A chat with Rob Wright

We had a brief chat with Rob Wright, a Program Coordinator at Gardengate and a Kamloops Food Policy Council Board Director. Gardengate is a program operated by the Open Door Group created as a space for “healing and recovery for individuals living with mental health conditions and addictions.” 


The Gardengate Facility

Gardengate is currently building a new training centre and commercial kitchen facility to replace a 21 year old, 700ft space that hosts their groundbreaking program.  Planning and fundraising for the facility has been in the works for the past 10 years. There have been some delays due to the COVID 19 pandemic but the facility is close to completion. Following all installations, certifications and inspections, the commercial kitchen and training centre will be open to the public. 

“Growing food, growing futures. People always associate the Gardengate program with a garden but we always emphasize that for us, it is always people before product. Gardengate is a program first and the garden is a medium and vehicle to drive people there.” – Rob Wright



The Intention 

The intention of creating the facility was to open the door to a community asset and expand on community capacity. This facility expansion will provide employment and food sovereignty within our community. The training centre and commercial kitchen will be a place to cook and eat but most importantly, it will provide the opportunity for current Gardengate clients, food entrepreneurs and the community to learn, grow and develop. 


The Partnership 

The Kamloops Food Policy Council is partnering with Gardengate by investing in necessary equipment and upgrades needed to build the facility to offer clients, food entrepreneurs and the community the opportunity to co-locate. KFPC and Gardengate will be sharing revenue from renting kitchen space, processing equipment and storage space.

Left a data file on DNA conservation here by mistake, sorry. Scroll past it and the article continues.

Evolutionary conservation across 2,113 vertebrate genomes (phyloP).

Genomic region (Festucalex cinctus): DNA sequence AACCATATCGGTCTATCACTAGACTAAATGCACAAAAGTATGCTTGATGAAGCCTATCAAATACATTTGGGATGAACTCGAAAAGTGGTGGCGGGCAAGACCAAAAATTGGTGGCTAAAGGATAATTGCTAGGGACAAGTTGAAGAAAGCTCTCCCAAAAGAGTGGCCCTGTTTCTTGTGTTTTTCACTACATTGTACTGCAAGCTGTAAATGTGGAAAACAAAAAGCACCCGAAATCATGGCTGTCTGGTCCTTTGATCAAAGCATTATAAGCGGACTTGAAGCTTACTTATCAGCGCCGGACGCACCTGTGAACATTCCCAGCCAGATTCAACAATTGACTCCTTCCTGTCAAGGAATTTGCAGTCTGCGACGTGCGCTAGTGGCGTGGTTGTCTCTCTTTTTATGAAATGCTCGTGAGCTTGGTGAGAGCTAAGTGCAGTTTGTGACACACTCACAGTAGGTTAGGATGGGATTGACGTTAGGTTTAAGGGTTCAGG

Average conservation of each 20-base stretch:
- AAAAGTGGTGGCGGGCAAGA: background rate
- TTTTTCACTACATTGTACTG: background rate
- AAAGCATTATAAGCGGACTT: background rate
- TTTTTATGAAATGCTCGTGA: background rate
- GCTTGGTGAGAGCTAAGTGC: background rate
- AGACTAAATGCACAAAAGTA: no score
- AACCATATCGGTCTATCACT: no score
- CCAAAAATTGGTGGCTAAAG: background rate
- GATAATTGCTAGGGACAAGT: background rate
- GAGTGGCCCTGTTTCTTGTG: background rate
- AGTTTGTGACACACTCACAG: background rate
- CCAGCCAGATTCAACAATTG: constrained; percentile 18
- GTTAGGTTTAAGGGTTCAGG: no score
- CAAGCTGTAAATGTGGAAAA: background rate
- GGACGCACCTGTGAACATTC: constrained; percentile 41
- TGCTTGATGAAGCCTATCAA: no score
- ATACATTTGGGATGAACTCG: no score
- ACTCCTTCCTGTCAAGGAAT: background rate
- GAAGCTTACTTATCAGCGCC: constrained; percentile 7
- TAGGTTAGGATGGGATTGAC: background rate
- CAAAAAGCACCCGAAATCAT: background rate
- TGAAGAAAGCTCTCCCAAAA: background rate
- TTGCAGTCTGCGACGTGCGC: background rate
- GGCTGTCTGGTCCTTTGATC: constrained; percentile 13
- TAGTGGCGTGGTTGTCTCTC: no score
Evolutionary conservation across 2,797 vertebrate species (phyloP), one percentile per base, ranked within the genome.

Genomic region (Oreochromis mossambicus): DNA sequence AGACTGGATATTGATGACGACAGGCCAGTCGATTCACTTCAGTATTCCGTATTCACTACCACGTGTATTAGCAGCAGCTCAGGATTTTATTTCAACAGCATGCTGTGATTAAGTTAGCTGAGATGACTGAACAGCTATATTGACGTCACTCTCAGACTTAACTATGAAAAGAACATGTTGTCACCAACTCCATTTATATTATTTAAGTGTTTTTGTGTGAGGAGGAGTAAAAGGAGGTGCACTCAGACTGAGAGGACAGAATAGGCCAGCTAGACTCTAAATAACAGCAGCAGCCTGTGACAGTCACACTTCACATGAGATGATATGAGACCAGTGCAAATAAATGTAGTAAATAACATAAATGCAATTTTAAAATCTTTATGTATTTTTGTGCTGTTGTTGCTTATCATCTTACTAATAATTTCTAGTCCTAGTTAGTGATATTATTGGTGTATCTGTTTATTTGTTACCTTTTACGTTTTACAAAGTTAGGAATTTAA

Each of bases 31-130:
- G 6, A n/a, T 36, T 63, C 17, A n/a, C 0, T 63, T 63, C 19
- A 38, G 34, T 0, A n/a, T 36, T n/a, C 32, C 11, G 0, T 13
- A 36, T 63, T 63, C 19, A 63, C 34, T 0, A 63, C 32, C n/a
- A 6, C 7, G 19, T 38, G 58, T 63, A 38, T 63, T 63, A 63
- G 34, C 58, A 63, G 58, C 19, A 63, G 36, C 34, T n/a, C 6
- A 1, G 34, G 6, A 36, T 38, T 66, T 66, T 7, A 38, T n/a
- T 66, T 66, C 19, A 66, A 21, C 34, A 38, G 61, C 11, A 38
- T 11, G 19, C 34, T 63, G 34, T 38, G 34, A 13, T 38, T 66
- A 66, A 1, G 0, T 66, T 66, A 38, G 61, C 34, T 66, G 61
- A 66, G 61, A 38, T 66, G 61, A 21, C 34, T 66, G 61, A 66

The Opportunities for Gardengate

Partnering with the KFPC provides social interaction and activation for current Gardengate clients. It provides the opportunity for those enrolled in the Gardengate program to learn and observe from food entrepreneurs. Part of the Memorandum of Understanding (MoU) with Gardengate is that any person or food entrepreneur that makes use of the facility will get sensitized on the Gardengate program. There may be the opportunity for clients in the Gardengate program to receive a form of paid employment through the food entrepreneurs. It is a good place for clients to have normal working relationships in a learning environment.



Network Meeting Summary

February 10, 2021

The February Network Meeting was part two of a four part series on race and the food system. The meeting was facilitated by Dr. Kyra Garson, Interculturalization Coordinator at the Centre for Excellence in Teaching and Learning at TRU. It was co-facilitated by Bonnie Klohn, KFPC Food Policy Lead, Deborah Ogundimu, KFPC Administration and Communications Lead, Emily Pletsch, KFPC Board Director and Stone Healey, TRU Social Work Practicum Student. 

What is Culture?

Culture forms our identity. For some, culture is particularly salient and for others, they draw from a blended model. In general, it affects how we function in the world and perceive things. When we think about culture and food, we often think about the food we eat. Culture as it relates to food, goes beyond consumption. Culture is a shared and often unspoken understanding within a group of people that creates meaning and a sense of belonging. Culture is learnt through direct instruction from families, socialization (schools, society at large) and observation.

Norms and Values 

Culture dictates communications, emotions, systems, social roles, authority and universal terms like birth, death and faith. These universal terms are dealt with differently due to cultural norms. If we understand our norms, values and orientation in relation to others, we can be effective when working across those changing differences.